It’s really interesting talking about alcohol – it is a very divisive industry and product. In my family, my dad was very invested and interested in the craft movement in the early 2000s. He was exploring that for himself and with that came “Ophelia go get me a beer.” It started as just getting a beer, but then as he learned about the beer, he would ask me to smell it and ask what I smelled. He brought it into a space of learning, and I’ve always been interested in learning. It was something we did together – learn about the beer. From then on, I was spoiled. I wouldn’t be into domestics when I was in college. Then, I fell into my own habits of being interested in craft and ever since, I’ve been pursing that. My dad definitely started it and we still bond over it when I come home and we share this array of beer knowledge. It’s like a collection – you remember the beers you have, and you get to talk about them. Beer to me always comes back to community.
Why did you want to work in the beer industry & what do you want to bring to the field?
I love making community – I am an extrovert and I thrive where there are more people – the more the merrier. Working in this industry – there is no other place that draws people as much as beverages do. It’s as old as time – we’ve been drinking beer since the beginning of time, and I think we will drink beer until the end of time. I want to produce my own product that brings people together so I am learning all I can from one of the premiere breweries in Iowa if not the country.
What are you most passionate about in the work you do?
My current status in the brewery is a cellar woman. What that means is there is all these different factors in the brewery – I always say all of brewing is divided into three parts [Ophelia proudly notes she’s quite nerdy and this is a reference to Julius Cesar]. It’s the hot side, the cold side, and it’s packaging. I am the middle of the cold side. As a cellar woman I finish the beer essentially. So when you talk about hops, when you talk about fruit, when you talk about clarity – all of that comes down to my job title. Obviously, everyone along the way is helping, but we are the “key stone” of the brewery. I take a lot of pride in that space – we have to be on top of our game so that everyone else’s work can shine. If we aren’t doing our job well, everyone else’s falls apart. I love seeing people enjoy the beverage once it’s done and I can look at it and identify physically, “Yeah I did that – that person is enjoying their product because I did my job well.”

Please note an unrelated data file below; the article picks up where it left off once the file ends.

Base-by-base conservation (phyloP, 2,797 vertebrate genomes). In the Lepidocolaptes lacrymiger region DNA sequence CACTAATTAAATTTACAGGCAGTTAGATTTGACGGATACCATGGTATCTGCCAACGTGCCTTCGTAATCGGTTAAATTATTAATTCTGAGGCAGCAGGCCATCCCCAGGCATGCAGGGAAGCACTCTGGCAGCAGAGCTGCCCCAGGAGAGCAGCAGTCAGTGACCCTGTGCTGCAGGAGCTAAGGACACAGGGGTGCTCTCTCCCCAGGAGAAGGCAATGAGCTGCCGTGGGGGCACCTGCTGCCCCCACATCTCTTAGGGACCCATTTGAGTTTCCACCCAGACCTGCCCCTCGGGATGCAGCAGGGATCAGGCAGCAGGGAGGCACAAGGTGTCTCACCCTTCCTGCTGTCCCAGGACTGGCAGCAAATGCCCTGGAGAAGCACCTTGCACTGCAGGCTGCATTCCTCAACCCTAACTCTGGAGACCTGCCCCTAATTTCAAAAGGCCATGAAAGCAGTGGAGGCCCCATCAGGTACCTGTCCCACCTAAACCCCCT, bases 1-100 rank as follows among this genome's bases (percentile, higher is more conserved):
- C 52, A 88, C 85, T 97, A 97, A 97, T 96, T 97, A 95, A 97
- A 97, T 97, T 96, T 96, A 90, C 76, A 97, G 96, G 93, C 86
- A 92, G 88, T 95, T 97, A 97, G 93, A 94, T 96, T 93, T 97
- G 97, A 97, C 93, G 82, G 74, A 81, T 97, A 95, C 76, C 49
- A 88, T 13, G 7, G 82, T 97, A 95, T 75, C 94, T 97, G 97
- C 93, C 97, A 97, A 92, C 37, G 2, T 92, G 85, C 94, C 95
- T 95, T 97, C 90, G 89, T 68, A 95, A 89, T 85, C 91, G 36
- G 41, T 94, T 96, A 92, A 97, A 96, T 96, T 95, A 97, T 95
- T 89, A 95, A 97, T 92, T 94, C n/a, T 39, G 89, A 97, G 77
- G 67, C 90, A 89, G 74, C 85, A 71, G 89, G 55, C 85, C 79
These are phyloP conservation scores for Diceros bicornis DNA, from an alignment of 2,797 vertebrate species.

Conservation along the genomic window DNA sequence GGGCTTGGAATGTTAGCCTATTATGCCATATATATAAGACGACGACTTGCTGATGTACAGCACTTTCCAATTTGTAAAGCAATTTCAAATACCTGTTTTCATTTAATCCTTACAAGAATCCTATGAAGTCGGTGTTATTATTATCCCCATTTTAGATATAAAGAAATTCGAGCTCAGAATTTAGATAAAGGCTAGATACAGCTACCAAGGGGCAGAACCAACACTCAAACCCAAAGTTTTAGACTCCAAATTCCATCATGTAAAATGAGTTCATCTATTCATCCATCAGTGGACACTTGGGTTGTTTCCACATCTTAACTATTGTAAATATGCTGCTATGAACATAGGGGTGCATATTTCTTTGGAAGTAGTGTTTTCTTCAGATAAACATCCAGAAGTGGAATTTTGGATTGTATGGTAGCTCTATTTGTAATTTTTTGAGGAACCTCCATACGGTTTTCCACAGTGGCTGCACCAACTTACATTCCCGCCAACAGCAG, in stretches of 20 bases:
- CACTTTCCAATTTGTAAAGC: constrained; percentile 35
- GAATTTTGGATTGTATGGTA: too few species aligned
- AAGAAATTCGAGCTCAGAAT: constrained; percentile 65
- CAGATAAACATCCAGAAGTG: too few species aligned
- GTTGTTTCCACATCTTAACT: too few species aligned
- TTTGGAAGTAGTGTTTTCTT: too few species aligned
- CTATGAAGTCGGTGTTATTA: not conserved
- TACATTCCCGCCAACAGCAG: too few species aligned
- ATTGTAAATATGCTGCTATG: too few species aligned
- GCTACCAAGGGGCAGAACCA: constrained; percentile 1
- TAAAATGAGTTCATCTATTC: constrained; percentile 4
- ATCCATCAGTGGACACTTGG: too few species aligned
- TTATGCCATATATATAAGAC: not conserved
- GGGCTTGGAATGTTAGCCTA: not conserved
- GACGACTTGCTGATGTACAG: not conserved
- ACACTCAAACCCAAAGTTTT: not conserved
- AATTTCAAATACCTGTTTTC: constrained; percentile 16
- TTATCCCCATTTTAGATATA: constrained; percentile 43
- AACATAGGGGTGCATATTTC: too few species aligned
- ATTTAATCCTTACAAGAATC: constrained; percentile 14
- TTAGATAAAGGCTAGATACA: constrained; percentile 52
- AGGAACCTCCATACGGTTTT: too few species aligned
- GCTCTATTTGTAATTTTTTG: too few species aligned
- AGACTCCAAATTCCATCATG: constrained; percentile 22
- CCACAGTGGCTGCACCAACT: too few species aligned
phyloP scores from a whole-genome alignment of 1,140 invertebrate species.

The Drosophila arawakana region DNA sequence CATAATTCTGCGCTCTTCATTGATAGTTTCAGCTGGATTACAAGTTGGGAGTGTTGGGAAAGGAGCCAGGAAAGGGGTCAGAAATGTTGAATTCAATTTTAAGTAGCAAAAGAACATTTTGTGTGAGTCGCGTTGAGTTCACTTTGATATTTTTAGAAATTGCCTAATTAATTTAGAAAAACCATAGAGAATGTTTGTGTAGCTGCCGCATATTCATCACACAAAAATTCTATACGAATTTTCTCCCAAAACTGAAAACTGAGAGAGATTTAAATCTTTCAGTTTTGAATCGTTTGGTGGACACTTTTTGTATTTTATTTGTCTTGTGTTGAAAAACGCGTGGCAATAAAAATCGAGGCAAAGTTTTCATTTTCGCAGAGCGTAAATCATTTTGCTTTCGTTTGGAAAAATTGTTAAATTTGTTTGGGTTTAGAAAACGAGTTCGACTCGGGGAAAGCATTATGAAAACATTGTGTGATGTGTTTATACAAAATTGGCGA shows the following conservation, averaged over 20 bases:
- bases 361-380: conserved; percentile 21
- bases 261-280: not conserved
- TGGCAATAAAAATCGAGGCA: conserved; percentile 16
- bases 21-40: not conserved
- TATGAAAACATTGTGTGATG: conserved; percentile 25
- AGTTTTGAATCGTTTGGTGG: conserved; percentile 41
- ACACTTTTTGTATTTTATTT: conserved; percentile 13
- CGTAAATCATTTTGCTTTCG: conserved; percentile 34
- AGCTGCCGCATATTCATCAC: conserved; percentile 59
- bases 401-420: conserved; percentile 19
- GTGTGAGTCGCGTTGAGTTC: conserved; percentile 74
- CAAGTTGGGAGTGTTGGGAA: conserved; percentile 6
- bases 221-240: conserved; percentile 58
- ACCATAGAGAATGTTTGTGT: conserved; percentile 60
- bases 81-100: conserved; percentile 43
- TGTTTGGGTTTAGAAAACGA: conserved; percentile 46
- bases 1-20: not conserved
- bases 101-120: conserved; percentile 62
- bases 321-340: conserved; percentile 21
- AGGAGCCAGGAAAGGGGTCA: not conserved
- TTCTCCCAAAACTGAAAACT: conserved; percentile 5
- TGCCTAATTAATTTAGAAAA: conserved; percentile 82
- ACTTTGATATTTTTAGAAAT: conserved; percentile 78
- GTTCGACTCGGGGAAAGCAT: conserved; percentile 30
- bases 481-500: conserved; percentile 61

We, of course, were talking over beer – Ophelia drinking Big Grove’s famous Easy Eddy and myself enjoying their award winning, and my personal favorite, Citrus Surfer. *sips beer*
What’s your work environment?
Loud – really hot or really cold – and REALLY messy, by choice and necessity. We are making a product so it is a manufacturing area – there are chemicals and all that good stuff.
What’s your day to day?